EPISODE 538: Sense and Plausibility with Scott Nye

10 Jul

In this episode, Tyler and David are joined by Scott Nye to discuss the extent to which it matters that movies make sense.

4 Responses to “EPISODE 538: Sense and Plausibility with Scott Nye”

  1. Alex July 10, 2017 at 10:18 am #

    Fucking love Scott Nye (single cookie, Tupperware, backpack).

    Where’s Fadem

  2. FictionIsntReal July 12, 2017 at 7:12 pm #

    I’d never heard of The Minimalist, but despite being a fairly loyal BP listener, I’m basically living as The Minimalist recommends. Part of it is that I just watch everything on my laptop (I know that makes me a bad cinephile), but another part is that I rarely rewatch films because I feel like there are so many movies I still need to see but haven’t (listening to podcasts like this contributes to that).

  3. FictionIsntReal July 13, 2017 at 10:34 am #

    I regard film noir & suspense films as being at least partly plot-based. There is some leeway for holes that can just be ignored, but less so than in something like horror where the incomprehensibility is part of the scare, or absurdist comedy where it’s part of the joke.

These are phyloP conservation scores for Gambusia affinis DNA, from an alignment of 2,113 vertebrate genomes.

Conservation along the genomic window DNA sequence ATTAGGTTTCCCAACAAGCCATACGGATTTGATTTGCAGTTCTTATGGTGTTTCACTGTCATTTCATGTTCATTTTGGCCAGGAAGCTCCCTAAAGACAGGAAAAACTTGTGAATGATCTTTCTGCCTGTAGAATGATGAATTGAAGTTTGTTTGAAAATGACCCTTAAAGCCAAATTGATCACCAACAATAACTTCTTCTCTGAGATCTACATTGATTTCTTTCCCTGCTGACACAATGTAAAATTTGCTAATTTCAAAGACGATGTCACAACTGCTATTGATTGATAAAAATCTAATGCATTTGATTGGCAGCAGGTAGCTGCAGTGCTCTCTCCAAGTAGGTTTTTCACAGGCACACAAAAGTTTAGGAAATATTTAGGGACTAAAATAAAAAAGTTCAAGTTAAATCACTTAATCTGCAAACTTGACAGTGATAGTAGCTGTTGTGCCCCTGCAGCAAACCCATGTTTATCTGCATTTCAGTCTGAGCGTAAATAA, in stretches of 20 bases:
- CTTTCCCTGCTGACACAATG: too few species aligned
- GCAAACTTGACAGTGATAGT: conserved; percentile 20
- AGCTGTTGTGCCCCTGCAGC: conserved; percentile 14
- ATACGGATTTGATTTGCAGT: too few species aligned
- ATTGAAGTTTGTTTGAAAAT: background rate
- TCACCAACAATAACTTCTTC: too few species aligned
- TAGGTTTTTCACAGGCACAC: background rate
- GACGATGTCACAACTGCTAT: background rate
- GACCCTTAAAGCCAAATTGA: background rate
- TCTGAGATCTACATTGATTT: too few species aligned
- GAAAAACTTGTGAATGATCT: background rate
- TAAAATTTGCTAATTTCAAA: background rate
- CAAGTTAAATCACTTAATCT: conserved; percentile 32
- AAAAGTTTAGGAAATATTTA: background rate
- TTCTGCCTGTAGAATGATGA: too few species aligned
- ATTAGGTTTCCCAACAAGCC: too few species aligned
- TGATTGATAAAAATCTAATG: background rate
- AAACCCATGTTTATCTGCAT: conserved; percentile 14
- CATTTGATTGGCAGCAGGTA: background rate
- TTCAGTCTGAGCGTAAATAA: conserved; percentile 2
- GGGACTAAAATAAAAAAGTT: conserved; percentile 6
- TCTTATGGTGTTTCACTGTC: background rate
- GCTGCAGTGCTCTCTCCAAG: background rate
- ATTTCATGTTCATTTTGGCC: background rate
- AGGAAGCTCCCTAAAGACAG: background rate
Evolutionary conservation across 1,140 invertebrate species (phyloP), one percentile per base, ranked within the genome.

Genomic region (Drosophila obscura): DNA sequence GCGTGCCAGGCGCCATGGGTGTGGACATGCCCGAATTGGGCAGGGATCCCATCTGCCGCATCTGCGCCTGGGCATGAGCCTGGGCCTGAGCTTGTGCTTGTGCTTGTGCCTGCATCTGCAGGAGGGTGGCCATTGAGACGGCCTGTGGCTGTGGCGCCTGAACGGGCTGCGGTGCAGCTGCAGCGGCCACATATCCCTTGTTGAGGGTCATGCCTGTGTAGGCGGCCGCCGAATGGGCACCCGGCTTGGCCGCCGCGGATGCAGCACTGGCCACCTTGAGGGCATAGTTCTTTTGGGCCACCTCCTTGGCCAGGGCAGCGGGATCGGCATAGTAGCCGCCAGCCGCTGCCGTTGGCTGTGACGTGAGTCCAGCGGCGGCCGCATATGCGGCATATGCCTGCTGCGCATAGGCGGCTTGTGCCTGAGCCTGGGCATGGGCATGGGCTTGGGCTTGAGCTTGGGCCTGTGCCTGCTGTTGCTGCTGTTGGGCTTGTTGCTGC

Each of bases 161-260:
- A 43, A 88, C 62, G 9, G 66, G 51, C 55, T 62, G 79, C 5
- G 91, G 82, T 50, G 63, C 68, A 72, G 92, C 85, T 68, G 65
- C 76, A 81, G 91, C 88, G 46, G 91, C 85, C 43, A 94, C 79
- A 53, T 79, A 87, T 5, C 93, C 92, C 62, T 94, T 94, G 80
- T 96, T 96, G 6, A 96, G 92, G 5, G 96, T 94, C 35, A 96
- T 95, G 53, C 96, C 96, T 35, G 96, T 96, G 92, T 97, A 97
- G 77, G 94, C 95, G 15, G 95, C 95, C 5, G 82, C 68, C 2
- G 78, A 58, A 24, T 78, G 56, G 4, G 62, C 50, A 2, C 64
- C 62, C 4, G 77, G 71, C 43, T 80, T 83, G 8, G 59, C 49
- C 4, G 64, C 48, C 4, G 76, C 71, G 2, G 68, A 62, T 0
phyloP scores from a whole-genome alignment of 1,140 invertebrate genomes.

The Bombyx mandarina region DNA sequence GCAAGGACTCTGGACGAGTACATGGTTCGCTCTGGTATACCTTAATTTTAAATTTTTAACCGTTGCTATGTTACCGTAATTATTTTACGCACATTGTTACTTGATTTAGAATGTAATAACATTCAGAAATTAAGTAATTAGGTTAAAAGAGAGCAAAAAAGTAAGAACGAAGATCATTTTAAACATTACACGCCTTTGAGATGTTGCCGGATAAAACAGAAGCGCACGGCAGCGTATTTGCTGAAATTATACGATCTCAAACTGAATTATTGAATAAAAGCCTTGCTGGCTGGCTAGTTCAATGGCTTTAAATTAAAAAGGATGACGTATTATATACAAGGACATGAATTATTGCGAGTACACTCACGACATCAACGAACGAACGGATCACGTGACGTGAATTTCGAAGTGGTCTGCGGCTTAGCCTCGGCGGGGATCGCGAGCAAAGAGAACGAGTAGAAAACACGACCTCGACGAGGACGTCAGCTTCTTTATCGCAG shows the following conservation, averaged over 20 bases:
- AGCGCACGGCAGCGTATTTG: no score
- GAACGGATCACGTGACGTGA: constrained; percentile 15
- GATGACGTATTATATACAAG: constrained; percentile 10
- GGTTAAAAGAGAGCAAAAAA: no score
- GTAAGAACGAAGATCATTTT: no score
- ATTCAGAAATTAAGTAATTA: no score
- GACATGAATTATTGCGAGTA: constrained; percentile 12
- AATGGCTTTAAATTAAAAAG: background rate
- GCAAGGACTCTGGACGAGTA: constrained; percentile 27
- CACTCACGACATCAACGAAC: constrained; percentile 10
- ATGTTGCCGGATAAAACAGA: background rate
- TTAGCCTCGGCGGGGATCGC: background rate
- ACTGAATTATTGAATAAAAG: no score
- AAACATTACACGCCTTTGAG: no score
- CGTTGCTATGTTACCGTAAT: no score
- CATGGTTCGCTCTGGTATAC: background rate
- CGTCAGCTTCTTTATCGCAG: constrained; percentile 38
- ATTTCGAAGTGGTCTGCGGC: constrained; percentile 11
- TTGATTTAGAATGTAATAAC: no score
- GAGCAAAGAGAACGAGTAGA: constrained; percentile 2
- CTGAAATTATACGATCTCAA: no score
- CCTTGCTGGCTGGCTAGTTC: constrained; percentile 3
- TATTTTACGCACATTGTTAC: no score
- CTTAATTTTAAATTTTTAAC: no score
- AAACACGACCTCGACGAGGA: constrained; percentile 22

I think I’m more bothered when there’s an obvious plot-hole the movie doesn’t address, so a tossed off explanation can put my mind at ease. ADR isn’t ideal, but I think I’d prefer that to nothing.

    I had no problem with Breaking Bad’s reveal of the plant. We can figure out what happened and don’t need a flashback to show the actual procedure behind it (even though lots of other stuff does have the procedure shown). It’s not a “lie”, it’s just something we didn’t see revealed until later.

  4. Leonca July 23, 2017 at 8:02 pm #

    I grew up thinking the continuity error in Jurassic Park was something they missed in editing, and always wondered how that was possible. I guess the real problem was a script error, if they had to add a scene because they changed their mind about what they wanted? As a perfectionist, the thought horrifies me.

    For me this issue can be a huge deal-breaker in my enjoyment of a film. My mental processing ability is hyper-focused, so if the setup of the story doesn’t make sense I get confused. If the characters are interesting enough it might not matter, otherwise my mind can dwell obsessively on it. Also if things are happening for reasons that appear to be stupid, especially if it seems unintentional, I can easily feel distanced and lose interest.

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